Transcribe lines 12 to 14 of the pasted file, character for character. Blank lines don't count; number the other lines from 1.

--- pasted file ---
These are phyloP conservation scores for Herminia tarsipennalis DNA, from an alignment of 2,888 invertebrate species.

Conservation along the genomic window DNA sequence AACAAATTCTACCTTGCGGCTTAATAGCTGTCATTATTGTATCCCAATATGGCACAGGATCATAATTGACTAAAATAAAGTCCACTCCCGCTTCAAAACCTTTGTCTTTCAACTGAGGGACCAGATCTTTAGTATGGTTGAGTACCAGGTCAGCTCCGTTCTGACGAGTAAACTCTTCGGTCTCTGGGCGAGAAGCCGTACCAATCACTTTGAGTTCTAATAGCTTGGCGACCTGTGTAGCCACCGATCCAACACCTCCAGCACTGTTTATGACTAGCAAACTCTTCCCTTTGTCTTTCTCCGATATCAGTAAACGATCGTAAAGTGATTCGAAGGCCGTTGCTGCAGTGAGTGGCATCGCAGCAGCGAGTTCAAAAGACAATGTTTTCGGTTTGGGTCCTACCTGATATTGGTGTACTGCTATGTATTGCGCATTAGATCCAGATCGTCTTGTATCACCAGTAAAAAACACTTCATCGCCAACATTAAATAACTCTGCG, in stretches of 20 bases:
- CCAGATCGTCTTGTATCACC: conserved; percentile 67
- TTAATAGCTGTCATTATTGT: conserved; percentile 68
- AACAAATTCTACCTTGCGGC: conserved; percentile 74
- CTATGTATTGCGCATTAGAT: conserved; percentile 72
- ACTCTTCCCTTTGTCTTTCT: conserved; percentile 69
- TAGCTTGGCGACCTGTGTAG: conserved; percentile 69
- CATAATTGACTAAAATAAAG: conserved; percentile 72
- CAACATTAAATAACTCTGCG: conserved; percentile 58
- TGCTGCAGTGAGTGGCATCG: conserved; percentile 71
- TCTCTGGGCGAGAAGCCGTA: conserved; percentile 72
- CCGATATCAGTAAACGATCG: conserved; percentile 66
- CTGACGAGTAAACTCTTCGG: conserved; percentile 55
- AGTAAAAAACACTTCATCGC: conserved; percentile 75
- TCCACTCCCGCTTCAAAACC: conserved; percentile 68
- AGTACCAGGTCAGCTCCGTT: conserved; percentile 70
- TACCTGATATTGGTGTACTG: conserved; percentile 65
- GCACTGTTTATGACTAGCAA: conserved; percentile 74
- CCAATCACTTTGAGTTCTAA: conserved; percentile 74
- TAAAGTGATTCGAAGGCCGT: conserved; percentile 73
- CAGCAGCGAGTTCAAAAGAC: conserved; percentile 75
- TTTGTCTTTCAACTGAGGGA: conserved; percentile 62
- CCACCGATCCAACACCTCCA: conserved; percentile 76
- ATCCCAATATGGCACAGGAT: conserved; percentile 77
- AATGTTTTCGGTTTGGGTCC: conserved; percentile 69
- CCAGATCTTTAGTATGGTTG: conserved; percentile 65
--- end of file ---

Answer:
- TCTCTGGGCGAGAAGCCGTA: conserved; percentile 72
- CCGATATCAGTAAACGATCG: conserved; percentile 66
- CTGACGAGTAAACTCTTCGG: conserved; percentile 55